Tristan Hoare gallery and Maryam Eisler announce her latest photography project which relives Edward Weston and Tina Modotti’s love affair and revolutionary Mexico years.
For her latest collection of photographs, Eisler has re-imagined the passionate love affair between esteemed American photographer Edward Weston and fellow artist, muse, lover, and activist Tina Modotti. Having become lovers after she posed for him, they first travelled to Mexico in 1923, where they remained for five years.
London-based, Iranian-born Eisler is best known for her dynamic portfolio career in the arts. A photographer, patron, editor and publisher, her many accolades also include membership of the Tate’s International Council, while participating as a co-chair of the Tate’s MENAAC acquisitions committee, the advisory board of Photo London and as a trustee of the Whitechapel Gallery, London.
Folkloric locations and compelling spaces driven by spectacular natural light are the driving force behind Eisler’s oeuvre. While shaping her artistic vision and her overall concept of the human figure within the context of nature, her photographic adventures have taken her to an abandoned stone quarry in Provence, Havana, Iceland, Santa Fe and the rugged mountains and rivers of upstate New York. Recent travails capturing the female form in mythic landscapes or places of historic significance have taken her to the big open skies of New Mexico, the mountains of the Catskills (in Upstate New York) and to Georgia O’Keefe’s Ghost Ranch (where the artist lived and worked from the 1940s until her death in 2012). For her latest pilgrimage, Eisler has travelled to one of the spiritual birthplaces of American fine art photography in California.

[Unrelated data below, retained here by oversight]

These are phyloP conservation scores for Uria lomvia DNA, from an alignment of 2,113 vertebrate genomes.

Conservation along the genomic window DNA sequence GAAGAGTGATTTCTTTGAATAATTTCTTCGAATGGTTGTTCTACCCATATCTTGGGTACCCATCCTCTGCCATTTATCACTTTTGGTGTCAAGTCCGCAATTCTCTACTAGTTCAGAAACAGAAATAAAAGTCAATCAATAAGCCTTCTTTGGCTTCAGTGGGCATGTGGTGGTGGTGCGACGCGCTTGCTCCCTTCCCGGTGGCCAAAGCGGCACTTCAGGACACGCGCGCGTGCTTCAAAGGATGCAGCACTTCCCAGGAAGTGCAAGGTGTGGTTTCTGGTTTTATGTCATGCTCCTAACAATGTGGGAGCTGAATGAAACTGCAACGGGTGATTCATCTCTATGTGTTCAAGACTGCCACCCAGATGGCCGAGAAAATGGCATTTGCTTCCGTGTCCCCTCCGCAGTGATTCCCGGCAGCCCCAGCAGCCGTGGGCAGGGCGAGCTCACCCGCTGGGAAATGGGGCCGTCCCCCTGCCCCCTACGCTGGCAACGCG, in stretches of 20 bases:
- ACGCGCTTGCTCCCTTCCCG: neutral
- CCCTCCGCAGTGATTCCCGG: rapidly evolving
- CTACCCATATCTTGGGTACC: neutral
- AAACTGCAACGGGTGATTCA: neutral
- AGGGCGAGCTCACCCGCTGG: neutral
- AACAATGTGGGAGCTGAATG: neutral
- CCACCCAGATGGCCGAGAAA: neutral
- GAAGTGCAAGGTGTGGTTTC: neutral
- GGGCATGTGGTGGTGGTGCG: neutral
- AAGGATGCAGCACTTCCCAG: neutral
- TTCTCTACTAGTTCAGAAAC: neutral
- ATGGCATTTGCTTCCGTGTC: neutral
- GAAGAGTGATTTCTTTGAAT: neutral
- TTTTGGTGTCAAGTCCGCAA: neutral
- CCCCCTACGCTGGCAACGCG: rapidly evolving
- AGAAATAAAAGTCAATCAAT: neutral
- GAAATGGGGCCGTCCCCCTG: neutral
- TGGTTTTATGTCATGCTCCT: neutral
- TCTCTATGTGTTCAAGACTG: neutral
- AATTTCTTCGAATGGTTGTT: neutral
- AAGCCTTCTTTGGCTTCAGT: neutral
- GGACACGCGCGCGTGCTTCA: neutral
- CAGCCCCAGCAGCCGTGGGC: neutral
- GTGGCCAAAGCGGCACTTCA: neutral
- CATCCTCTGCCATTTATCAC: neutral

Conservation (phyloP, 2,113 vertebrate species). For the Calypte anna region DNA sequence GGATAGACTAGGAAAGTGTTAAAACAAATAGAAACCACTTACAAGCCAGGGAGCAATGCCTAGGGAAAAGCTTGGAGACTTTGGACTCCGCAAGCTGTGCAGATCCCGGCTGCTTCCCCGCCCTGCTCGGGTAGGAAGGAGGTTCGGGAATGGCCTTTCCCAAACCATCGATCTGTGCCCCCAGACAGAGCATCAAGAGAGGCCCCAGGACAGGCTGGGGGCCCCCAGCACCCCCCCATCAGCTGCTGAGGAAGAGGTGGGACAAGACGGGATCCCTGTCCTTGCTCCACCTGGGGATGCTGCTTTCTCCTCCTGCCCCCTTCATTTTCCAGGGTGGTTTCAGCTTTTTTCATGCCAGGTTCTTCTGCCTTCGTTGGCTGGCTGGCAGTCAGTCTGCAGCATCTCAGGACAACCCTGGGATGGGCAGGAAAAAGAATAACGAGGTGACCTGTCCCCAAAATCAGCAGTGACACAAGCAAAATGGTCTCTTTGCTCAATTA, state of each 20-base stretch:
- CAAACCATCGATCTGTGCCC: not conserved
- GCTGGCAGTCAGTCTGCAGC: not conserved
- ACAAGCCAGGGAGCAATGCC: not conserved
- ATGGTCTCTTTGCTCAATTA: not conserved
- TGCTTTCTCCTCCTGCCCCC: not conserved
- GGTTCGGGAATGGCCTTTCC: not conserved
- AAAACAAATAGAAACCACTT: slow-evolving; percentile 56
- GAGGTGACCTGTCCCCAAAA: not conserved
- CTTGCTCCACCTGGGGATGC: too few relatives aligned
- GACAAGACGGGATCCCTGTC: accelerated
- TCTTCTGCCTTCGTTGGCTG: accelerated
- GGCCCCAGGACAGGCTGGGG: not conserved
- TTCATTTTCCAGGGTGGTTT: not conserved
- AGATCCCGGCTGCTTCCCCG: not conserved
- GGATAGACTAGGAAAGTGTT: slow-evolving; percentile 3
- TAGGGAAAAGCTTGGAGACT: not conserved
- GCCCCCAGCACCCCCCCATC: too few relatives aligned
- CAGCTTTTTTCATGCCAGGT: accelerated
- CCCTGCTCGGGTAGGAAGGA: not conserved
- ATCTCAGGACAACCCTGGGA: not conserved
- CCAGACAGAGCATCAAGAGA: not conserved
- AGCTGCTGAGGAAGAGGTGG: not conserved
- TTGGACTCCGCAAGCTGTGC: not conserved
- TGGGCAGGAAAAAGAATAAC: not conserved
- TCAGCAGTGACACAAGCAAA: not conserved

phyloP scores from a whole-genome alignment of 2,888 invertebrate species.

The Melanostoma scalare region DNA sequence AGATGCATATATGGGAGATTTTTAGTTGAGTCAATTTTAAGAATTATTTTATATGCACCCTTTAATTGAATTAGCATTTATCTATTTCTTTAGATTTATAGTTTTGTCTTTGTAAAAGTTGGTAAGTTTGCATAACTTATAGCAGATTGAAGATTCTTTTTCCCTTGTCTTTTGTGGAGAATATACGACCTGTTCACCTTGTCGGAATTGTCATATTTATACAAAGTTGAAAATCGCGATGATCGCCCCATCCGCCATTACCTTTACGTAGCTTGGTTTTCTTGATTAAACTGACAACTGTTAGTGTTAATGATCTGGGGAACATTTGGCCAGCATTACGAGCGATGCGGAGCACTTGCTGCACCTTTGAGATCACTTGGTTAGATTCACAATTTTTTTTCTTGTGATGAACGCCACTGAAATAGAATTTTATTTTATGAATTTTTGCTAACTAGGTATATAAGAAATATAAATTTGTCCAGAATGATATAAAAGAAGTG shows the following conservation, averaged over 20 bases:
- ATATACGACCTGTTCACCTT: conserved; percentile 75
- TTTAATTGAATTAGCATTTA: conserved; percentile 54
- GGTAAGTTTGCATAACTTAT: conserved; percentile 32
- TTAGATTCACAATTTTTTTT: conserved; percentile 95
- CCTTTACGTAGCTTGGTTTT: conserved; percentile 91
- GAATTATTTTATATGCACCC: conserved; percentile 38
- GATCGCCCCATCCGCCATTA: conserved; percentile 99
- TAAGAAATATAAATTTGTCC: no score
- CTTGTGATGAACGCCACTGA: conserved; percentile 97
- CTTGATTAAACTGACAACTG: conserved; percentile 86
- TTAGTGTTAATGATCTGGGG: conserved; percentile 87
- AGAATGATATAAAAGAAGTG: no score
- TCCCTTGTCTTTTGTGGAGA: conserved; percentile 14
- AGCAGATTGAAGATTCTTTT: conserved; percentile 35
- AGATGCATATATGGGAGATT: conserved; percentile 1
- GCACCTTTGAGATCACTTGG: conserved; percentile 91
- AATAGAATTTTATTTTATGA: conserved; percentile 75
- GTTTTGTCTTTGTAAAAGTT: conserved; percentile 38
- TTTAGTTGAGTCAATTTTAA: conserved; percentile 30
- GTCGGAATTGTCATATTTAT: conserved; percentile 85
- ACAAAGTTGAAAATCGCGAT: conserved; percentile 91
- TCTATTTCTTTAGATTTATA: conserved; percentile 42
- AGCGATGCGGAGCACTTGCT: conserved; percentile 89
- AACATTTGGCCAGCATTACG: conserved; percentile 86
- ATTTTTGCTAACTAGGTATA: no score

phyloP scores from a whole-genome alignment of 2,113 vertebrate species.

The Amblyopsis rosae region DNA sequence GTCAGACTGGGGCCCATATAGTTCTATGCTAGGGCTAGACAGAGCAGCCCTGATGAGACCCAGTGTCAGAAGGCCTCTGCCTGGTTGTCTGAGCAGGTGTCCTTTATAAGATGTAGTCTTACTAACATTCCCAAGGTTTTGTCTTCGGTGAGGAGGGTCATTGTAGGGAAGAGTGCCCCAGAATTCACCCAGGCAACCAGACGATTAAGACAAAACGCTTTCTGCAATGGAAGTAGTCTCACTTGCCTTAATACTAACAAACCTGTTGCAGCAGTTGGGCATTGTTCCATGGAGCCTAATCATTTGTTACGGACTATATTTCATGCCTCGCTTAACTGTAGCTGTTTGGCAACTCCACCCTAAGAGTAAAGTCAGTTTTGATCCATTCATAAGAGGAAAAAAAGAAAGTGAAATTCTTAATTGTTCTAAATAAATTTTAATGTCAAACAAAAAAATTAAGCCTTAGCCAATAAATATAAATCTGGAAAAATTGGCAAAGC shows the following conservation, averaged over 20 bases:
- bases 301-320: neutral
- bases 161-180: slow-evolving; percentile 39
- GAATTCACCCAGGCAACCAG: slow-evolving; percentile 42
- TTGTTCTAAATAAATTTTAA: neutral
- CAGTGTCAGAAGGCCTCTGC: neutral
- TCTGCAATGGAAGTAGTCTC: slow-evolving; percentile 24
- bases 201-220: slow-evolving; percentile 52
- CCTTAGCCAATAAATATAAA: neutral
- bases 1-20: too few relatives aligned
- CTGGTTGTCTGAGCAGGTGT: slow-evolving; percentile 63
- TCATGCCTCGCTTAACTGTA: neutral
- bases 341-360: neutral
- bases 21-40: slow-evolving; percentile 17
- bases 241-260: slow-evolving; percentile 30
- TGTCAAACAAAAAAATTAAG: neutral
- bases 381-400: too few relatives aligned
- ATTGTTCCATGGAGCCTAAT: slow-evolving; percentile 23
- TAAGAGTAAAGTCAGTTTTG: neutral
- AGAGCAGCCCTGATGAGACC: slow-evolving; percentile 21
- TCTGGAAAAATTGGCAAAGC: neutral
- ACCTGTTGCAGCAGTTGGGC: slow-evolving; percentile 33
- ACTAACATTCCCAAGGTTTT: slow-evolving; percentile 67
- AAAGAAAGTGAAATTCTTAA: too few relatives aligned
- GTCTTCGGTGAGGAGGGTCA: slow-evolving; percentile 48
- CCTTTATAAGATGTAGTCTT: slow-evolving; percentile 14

That spiritual motherland is Edward Weston’s museum-like home on Wildcat Hill in Carmel Highlands. A pioneer who moved photography as a craft from the pictorial to the modernist, Weston lived here off and on from 1938 until his death in 1958. A lifelong Weston enthusiast, Eisler reached out to the estate to request permission to visit. To her delight, Kim Weston, Edward’s grandson – a fine art photographer in his own right – who runs the house with his wife Gina invited her to stay. The cabin has been thoroughly lived in for the last 50 years and yet is very much as Edward left it. Eisler accepted Kim’s gracious invite to California, where she was treated to first-hand stories of Edward Weston and Tina Modotti around a fireplace that has burned logs almost every day for decades. As a child of the Iranian revolution herself, she was entranced by the stories of Edward and Tina’s Mexico years, where their inner circle of friends included Frida Kahlo and Diego Rivera. Residing at Weston’s home, surrounded by his artefacts, objects and original dark room set Eisler off on a creative fantasy.
In the latest exploration of female nudes, Eisler attempts to relive Edward and Tina’s revolutionary “Mexico years”, all the while imagining Tina through Edward’s intimate gaze. Her camera seeks out the sensuous, while painting contours with shadow, capturing each image in natural light.